Python in Process Control?
Peter L Hansen
peter at engcorp.com
Fri Oct 1 14:30:29 CEST 2004
Wolfgang Keller wrote:
> is it that my know-how to use Google is insufficient or...
> ...does really noone use Python for industrial control applications?
> At least I didn't manage to find any publicly available modules for such
> things as OPC/fieldbus communication etc...
The others have said mostly everything there is to say. I just
wanted to point out a few more items to show that Python really
is used for industrial control, and is very suitable, even if
it isn't widely used, *yet*. (And I'm sure my thoughts on this
subject are in line with Cameron's.)
While at Kaval Wireless my group used Python *extensively* for
industrial control. I can't give much in the way of detail,
though some past postings probably contain more tidbits than
they should ;-), but we were doing lots of CAN work, talking
to equipment via GPIB, and so on.
Now that I'm back to consulting as Engenuity Corporation, I'm
working with Turnkey Automation (sorry for all the name-
dropping, but that was kinda the point of the post) on a variety
of robotic and industrial control projects *all* focusing on
the use of Python to provide vastly increased productivity,
reliability, maintainability, and flexibility. (I believe
some wag in this newsgroup once opined that Python was good
at providing all the "ilities"...)
As one tiny example, I had to whip up a provisional driver for
a Tecan (Cavro) robot for a customer who needed to talk to it
with LabVIEW. I spent the majority of two weeks learning
ActiveX issues from scratch, and wasted a fair bit of time trying
to do a COM server using the win32com stuff before switching
to and successfully using ctypes. I also used the excellent
PySerial (thanks Chris!) module.
In the end, the code that represents the robot-specific aspects
of this, the protocol and command set and such, took only two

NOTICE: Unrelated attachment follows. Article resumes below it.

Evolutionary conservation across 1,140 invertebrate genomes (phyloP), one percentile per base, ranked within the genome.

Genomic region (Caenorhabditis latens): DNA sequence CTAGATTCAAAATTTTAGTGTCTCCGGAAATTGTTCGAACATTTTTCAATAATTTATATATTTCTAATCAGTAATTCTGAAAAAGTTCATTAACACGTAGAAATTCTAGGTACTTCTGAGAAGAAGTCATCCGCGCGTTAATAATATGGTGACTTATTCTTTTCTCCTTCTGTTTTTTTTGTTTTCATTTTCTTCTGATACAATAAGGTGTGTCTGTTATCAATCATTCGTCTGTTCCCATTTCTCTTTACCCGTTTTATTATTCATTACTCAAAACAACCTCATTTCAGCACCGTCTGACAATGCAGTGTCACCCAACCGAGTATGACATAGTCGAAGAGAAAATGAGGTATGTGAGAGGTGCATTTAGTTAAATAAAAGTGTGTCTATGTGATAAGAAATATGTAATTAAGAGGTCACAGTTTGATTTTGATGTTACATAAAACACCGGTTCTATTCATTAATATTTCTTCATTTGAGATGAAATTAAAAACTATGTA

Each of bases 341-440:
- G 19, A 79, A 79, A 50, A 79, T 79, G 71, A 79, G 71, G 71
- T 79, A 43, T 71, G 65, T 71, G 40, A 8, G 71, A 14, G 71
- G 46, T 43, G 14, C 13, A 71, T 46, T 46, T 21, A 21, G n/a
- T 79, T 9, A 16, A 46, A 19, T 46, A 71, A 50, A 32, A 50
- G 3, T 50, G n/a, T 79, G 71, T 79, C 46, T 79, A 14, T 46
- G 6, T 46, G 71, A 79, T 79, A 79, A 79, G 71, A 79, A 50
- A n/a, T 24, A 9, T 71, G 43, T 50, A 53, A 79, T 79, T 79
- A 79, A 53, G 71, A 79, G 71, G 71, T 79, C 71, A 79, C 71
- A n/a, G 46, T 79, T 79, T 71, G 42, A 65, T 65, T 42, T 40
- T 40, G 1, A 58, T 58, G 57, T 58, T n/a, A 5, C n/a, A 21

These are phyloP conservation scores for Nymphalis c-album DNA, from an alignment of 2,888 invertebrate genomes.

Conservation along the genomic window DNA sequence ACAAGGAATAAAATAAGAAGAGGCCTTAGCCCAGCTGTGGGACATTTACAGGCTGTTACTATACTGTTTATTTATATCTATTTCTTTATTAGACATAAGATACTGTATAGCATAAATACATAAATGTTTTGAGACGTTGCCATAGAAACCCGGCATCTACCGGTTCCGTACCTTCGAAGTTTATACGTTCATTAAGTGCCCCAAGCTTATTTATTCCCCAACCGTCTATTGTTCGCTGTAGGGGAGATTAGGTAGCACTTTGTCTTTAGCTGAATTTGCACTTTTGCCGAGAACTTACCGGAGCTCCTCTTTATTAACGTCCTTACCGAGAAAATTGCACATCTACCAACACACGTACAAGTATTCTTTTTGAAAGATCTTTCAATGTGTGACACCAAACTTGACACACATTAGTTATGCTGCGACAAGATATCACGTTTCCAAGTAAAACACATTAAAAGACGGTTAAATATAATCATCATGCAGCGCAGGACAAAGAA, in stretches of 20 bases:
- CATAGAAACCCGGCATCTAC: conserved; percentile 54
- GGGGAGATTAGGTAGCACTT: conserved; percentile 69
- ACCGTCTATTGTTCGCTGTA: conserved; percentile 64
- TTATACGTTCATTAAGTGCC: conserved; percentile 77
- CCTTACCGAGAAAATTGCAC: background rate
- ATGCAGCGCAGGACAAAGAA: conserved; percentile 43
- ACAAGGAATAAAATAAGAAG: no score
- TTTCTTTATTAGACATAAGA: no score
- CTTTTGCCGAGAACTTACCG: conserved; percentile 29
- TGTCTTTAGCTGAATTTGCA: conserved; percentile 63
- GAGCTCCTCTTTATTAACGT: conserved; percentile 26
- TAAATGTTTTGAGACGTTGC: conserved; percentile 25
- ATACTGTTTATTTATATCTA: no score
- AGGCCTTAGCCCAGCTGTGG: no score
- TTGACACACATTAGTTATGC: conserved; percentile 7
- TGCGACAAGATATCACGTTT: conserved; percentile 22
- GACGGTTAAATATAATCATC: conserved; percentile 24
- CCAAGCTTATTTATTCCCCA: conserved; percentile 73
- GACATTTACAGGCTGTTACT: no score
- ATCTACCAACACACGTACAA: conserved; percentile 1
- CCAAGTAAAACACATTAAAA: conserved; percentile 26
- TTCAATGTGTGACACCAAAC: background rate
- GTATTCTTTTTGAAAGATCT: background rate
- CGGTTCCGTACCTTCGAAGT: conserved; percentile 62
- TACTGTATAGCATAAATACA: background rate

days to write. And it worked, first time (after my log messages
allowed us to troubleshoot the customer's incorrectly wired
cable) *without ever visiting the site for testing*. This was
for me an unprecedent occurrence in the history of my work in
software. (For those that don't do control: code that talks
to robots *never* works the first time. :-) )
Had I done this with any of the past languages I've used for
the task, whether C, C++, Delphi, Java, I'm certain it would
have taken several times longer, probably at least as long
as two weeks. (And I *have* done similar though simpler stuff
in each of those languages which did take much longer,
especially to debug.)
I attribute the productivity to two things, roughly equally:
Python, and test-driven development.
Cameron: let's set up that list! If nothing else it might
encourage cowardly companies to start to share more things
via open source, such as drivers for robots, which while they
took time to develop are *not* part of a given company's core
IP and which, if they contributed them to the community,
would likely benefit from more improvements than the company's
own programmers will ever be able to make...
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